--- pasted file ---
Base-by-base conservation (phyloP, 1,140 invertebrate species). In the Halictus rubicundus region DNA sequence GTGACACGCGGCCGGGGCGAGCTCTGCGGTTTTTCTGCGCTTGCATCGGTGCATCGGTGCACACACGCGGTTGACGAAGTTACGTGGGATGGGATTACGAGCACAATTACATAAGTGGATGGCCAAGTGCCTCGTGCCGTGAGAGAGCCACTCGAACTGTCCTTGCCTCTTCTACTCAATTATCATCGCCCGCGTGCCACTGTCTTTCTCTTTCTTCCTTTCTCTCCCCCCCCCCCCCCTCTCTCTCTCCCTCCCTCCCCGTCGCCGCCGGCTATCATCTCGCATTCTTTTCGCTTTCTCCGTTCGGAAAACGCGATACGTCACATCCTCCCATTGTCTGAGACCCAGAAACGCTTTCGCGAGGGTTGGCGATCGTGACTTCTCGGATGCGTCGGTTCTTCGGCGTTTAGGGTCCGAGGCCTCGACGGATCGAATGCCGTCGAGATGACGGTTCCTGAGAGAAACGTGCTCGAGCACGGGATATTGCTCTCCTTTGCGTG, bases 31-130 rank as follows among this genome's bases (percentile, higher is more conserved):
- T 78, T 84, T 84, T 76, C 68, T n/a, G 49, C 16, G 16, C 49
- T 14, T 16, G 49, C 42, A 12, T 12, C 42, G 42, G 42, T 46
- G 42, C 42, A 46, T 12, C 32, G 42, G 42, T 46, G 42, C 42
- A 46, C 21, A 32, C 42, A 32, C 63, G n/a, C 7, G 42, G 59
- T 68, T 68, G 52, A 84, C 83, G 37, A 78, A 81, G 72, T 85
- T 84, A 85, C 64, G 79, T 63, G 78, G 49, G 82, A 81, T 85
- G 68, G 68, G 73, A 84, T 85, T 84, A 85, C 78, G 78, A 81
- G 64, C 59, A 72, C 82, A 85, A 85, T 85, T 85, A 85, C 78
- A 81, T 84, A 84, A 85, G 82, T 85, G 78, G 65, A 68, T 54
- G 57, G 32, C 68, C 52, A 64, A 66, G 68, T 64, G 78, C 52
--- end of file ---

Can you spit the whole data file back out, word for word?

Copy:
Base-by-base conservation (phyloP, 1,140 invertebrate species). In the Halictus rubicundus region DNA sequence GTGACACGCGGCCGGGGCGAGCTCTGCGGTTTTTCTGCGCTTGCATCGGTGCATCGGTGCACACACGCGGTTGACGAAGTTACGTGGGATGGGATTACGAGCACAATTACATAAGTGGATGGCCAAGTGCCTCGTGCCGTGAGAGAGCCACTCGAACTGTCCTTGCCTCTTCTACTCAATTATCATCGCCCGCGTGCCACTGTCTTTCTCTTTCTTCCTTTCTCTCCCCCCCCCCCCCCTCTCTCTCTCCCTCCCTCCCCGTCGCCGCCGGCTATCATCTCGCATTCTTTTCGCTTTCTCCGTTCGGAAAACGCGATACGTCACATCCTCCCATTGTCTGAGACCCAGAAACGCTTTCGCGAGGGTTGGCGATCGTGACTTCTCGGATGCGTCGGTTCTTCGGCGTTTAGGGTCCGAGGCCTCGACGGATCGAATGCCGTCGAGATGACGGTTCCTGAGAGAAACGTGCTCGAGCACGGGATATTGCTCTCCTTTGCGTG, bases 31-130 rank as follows among this genome's bases (percentile, higher is more conserved):
- T 78, T 84, T 84, T 76, C 68, T n/a, G 49, C 16, G 16, C 49
- T 14, T 16, G 49, C 42, A 12, T 12, C 42, G 42, G 42, T 46
- G 42, C 42, A 46, T 12, C 32, G 42, G 42, T 46, G 42, C 42
- A 46, C 21, A 32, C 42, A 32, C 63, G n/a, C 7, G 42, G 59
- T 68, T 68, G 52, A 84, C 83, G 37, A 78, A 81, G 72, T 85
- T 84, A 85, C 64, G 79, T 63, G 78, G 49, G 82, A 81, T 85
- G 68, G 68, G 73, A 84, T 85, T 84, A 85, C 78, G 78, A 81
- G 64, C 59, A 72, C 82, A 85, A 85, T 85, T 85, A 85, C 78
- A 81, T 84, A 84, A 85, G 82, T 85, G 78, G 65, A 68, T 54
- G 57, G 32, C 68, C 52, A 64, A 66, G 68, T 64, G 78, C 52